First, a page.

Hayil Abdelhafeez Dawoud, Jordan’s minister of Religious Affairs, called for a comprehensive Arab and Islamic plan in order to “protect” al-Aksa Mosque in Jerusalem from “Israeli violations.”
Dawoud told the London-based Arab newspaper Asharq al-Awsat in an article published on Wednesday that Israeli violations “took a systematic and calculated form, and were no longer mere provocations by extremists.”
He said that his ministry prevented “countless Israeli violations against the Aksa mosque” and called for help from Arabs and Muslims because it “belonged to all Muslims.”
There are also around “100 guards whose task [it] is to stop Jewish extremists from storming the mosque and confront the occupation’s forces who provide protection for the Jewish extremists,” said Dawoud, claiming that Israeli forces have detained or injured some of the staff.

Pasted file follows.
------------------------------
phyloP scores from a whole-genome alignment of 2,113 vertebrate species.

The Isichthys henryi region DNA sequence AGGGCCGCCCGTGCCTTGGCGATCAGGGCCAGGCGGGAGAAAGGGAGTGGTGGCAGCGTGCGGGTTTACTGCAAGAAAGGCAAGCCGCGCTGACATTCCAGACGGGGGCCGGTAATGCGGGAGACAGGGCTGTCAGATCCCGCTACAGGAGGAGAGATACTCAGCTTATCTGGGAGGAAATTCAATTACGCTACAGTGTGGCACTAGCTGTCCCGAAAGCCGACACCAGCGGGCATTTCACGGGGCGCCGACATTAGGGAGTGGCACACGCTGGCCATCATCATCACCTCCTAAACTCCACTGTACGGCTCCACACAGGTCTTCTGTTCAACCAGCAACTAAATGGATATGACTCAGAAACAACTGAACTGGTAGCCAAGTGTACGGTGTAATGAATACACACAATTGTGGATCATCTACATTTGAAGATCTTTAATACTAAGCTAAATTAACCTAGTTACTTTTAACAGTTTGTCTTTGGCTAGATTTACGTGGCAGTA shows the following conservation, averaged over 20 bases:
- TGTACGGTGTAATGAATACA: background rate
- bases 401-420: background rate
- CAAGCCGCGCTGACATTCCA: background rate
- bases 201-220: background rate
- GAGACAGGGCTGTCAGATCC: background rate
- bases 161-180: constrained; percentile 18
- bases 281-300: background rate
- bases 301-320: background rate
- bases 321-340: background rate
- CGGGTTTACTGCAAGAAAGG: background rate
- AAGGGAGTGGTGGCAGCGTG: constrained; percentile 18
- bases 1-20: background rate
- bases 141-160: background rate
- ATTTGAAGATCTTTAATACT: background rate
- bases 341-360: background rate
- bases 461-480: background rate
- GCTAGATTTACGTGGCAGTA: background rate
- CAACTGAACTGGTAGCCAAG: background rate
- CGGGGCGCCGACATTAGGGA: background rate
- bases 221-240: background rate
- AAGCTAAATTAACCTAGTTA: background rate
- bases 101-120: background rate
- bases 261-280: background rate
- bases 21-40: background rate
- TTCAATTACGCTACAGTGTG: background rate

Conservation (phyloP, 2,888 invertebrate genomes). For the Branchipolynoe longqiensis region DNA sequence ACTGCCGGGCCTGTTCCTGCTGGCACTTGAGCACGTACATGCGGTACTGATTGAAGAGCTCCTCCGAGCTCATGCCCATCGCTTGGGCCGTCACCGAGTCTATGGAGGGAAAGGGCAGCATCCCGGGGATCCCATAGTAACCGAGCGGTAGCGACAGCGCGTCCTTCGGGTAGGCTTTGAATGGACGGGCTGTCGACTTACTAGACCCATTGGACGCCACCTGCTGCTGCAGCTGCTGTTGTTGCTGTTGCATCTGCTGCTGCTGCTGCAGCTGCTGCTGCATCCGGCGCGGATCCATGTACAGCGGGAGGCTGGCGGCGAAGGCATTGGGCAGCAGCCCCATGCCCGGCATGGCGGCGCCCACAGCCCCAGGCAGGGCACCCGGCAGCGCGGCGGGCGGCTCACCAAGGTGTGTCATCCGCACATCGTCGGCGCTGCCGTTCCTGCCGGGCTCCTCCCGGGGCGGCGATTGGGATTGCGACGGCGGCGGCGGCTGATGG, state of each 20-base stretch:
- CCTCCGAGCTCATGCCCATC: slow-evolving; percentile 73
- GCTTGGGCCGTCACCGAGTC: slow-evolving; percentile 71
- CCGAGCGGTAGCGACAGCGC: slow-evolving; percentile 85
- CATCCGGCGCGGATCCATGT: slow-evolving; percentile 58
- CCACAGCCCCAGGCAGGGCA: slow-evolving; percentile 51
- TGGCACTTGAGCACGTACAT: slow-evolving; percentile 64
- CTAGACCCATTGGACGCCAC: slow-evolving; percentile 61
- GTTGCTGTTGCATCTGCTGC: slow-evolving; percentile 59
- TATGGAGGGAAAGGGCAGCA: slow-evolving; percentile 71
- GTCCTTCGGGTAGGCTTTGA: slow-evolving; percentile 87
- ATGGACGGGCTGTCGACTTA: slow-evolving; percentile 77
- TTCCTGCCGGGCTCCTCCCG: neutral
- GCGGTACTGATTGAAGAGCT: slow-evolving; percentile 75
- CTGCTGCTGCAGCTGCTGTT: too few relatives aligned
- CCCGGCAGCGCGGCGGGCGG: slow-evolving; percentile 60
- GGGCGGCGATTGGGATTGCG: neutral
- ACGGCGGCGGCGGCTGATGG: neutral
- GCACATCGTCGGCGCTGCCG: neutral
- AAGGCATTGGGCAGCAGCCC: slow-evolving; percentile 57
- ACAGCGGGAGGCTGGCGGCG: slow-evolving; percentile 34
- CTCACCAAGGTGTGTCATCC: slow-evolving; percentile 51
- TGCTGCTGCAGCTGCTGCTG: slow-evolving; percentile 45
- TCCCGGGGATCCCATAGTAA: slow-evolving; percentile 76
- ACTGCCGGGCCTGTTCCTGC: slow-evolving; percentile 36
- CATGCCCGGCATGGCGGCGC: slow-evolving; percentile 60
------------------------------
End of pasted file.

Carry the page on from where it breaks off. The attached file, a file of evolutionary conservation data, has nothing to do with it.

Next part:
Jordan is a custodian of the Muslim holy sites in Jerusalem.
Regarding the ministry’s supervision of Jordanian mosques and preachers, he told the Arab newspaper: “We do not ban preachers from talking about politics and we tolerate political discourse, but only when it is balanced and moderate.”
However he also added that mosques should not be used by “any political party or movement, because that could lead to division within society.”
Dawoud referred to the Muslim Brotherhood and other Islamists that often use mosques to promote their objectives.
Jordan King Abdullah’s regime seeks to keep radical Islamic forces at bay.
“The use by some of their preachers of mosques to promote the Brotherhood’s political agenda was prohibited,” Dawoud said, as it was “politicizing” the mosques.